How much breast milk does my baby need?


Day 1-3

5-15mL per feeding: 8-11 times in 24 hours

Day 4-Week 2

1-2oz per feeding: 8-16 times in 24 hours

Weeks 2-3

1-3oz per feeding: 8-16 times in 24 hours (15-24oz per day based on baby’s weight)

Months 1-6

2-5oz per feeding: 6-12 times in 24 hours (22-32oz per day)

Months 6-11

2-6oz per feeding: 5-11 times in 24 hours (22-32oz per day)

Months 12-24

14-19oz per day: Per family lifestyle

Months 24-36

10-12oz per day: Per individual toddler


Individual feeding times and volumes vary by unique individual

Baby’s weight

Breast milk needed per 24 hours in ounces

5 pounds

12.5 oz

6 pounds

15 oz

7 pounds

17.5 oz

8 pounds

20 oz

9 pounds

22.5 oz

10 pounds


11 pounds

27.5 oz

12 pounds

30 oz

*Calculations are based on 2.5oz of milk per pound of body weight which is the total volume in 24 hours baby needs to grow. Daily milk intake will vary +/-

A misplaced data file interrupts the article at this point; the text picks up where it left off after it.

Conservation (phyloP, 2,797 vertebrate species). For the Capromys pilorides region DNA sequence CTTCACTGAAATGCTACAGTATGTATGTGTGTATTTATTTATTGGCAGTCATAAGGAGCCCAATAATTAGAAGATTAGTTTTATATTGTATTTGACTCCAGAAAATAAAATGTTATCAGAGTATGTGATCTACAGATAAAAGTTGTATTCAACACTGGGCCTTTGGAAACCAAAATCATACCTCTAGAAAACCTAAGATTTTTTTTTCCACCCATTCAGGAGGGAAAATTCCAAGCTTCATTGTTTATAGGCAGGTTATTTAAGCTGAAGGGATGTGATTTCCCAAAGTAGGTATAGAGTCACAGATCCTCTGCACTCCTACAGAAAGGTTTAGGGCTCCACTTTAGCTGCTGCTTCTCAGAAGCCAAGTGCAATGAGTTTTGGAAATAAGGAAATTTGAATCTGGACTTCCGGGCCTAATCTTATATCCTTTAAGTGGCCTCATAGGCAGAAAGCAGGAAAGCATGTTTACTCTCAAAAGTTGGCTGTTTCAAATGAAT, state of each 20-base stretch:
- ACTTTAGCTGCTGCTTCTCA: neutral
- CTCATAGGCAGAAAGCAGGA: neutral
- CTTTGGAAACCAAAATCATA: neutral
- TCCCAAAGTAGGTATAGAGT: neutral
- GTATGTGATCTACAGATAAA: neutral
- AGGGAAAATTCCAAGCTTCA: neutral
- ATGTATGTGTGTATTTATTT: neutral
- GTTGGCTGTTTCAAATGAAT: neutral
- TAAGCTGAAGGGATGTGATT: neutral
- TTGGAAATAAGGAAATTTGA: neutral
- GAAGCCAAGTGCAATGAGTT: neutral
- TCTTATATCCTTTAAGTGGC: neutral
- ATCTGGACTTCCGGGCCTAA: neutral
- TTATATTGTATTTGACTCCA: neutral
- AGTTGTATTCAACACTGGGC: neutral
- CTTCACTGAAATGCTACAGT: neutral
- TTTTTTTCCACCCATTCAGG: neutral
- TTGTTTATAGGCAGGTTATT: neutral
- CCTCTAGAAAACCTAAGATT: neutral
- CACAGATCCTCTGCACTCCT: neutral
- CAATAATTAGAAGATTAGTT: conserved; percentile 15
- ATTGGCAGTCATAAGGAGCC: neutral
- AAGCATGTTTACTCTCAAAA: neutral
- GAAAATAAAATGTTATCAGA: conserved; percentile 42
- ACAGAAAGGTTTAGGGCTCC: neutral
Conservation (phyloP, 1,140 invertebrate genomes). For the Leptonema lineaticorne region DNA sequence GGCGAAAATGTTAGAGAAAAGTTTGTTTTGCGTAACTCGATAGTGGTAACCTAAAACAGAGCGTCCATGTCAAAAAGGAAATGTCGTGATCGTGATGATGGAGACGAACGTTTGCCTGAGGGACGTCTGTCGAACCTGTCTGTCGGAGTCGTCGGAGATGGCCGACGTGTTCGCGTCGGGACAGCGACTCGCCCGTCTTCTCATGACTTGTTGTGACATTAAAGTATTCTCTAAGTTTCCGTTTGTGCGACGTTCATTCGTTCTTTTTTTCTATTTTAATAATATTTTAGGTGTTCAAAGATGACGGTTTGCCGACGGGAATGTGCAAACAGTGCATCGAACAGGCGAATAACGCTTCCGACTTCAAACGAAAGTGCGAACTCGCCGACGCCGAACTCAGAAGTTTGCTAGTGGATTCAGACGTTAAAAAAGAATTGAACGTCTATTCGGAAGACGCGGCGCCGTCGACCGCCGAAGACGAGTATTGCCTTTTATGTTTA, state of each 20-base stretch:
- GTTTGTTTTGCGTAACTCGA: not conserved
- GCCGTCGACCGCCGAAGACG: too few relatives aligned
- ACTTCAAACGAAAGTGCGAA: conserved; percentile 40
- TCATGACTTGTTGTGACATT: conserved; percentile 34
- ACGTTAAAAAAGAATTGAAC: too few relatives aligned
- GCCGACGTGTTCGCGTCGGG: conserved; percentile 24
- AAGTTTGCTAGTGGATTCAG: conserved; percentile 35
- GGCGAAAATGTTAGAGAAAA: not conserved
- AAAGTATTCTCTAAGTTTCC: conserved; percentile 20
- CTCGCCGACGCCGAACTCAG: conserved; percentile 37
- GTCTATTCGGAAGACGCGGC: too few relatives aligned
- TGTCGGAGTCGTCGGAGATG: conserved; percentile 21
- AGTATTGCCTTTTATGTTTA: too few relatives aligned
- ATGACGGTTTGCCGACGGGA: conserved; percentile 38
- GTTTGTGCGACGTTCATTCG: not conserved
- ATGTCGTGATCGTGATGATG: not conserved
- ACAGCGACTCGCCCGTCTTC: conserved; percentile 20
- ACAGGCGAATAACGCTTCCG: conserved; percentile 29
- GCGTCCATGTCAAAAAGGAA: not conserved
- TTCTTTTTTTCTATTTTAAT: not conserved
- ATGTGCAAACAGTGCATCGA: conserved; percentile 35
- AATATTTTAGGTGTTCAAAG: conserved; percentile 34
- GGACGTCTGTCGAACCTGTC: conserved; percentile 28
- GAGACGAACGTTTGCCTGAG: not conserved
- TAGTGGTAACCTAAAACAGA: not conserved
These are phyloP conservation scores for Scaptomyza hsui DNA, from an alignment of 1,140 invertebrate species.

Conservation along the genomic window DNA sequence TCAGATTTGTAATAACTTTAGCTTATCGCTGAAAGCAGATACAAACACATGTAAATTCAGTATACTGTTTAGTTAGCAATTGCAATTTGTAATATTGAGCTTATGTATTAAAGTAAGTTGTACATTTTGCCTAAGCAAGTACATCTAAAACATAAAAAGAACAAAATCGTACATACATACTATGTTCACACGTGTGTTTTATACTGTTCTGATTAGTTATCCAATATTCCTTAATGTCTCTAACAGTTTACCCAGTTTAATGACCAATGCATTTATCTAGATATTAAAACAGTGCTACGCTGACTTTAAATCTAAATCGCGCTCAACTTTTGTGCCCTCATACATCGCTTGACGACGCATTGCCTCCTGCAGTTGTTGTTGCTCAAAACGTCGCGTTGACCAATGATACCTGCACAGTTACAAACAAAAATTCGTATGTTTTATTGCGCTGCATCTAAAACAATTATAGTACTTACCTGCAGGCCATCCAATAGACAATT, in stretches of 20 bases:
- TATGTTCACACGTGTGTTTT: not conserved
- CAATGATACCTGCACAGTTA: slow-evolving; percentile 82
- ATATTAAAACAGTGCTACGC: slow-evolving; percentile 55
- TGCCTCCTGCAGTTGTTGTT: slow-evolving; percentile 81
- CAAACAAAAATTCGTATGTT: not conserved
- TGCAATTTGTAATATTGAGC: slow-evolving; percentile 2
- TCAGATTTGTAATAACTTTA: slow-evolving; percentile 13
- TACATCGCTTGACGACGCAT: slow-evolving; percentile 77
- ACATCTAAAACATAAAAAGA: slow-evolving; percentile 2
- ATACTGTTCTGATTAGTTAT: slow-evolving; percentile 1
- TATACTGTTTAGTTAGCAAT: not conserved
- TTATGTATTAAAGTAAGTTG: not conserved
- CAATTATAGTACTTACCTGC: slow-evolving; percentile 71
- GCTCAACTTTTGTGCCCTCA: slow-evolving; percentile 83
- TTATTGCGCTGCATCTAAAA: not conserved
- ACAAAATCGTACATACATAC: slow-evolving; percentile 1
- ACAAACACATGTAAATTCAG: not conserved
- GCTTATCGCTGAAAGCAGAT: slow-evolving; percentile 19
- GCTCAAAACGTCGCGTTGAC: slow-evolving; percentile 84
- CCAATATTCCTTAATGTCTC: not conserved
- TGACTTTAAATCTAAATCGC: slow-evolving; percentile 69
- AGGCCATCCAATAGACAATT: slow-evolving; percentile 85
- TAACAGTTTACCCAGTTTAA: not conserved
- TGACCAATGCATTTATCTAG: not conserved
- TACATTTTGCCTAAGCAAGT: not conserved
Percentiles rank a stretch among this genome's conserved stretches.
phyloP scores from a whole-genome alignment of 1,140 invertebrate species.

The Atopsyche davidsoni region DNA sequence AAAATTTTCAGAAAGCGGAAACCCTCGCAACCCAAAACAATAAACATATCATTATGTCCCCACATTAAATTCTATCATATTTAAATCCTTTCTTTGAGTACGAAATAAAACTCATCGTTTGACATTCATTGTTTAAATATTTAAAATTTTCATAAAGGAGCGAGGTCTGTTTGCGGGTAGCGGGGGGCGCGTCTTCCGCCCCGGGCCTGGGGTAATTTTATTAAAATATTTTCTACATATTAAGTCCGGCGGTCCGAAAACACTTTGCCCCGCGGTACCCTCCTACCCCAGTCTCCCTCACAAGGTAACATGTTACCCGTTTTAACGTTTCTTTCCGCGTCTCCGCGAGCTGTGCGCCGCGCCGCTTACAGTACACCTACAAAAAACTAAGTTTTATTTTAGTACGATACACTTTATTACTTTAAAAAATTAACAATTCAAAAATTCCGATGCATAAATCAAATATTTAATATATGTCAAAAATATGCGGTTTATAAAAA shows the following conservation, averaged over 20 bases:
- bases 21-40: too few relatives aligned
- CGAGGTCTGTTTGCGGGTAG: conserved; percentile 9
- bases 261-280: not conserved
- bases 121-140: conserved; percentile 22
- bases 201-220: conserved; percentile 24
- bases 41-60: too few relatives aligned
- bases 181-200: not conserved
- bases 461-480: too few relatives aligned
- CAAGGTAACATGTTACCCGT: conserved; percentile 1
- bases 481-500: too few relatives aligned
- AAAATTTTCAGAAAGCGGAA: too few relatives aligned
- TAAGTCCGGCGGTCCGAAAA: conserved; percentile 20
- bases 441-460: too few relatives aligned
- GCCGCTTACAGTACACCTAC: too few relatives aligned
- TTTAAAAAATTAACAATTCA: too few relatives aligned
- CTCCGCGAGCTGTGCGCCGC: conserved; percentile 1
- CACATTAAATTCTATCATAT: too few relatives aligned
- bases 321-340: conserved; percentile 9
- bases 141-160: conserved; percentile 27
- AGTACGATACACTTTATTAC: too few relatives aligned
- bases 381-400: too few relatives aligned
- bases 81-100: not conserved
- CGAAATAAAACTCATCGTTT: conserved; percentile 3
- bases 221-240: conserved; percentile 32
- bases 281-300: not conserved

Babies are born at different weightsBabies are born at different weights. The smaller a baby is, the less milk they need each 24 hour period. As they grow, milk supply slowly increases to meet these growing nutritional needs. Pediatricians and lactation consultant calculate milk volume needs at 2.5 ounces per pound a baby weighs. So a 6 pound baby needs about 15oz a day to grow. They will gain about 1/2 a pound a week, so each week they need just about 1oz more of milk. This is why babies cluster feed as they age. Those little clusters of feeding help slowly and gradually increase your milk supply.

The calculation of ounces per pound doesn’t last for long. Once baby reaches around 10 pounds, usually some where around 6-8 weeks depending on baby’s birth weight, milk volumes steady out and baby will need approximately 24-30oz in 24 hours. How much they take per feeding is dependent on how often they are feeding. They need to take less milk per feeding the more often they feed. These charts are a visual reference for those milk volume needs. Remember individuals volumes vary by individuals. These are guidelines based on decades of research. If your baby is not gaining weight, usually more milk is needed. If you’re struggling to figure out how much to feed baby, schedule a private lactation consultation.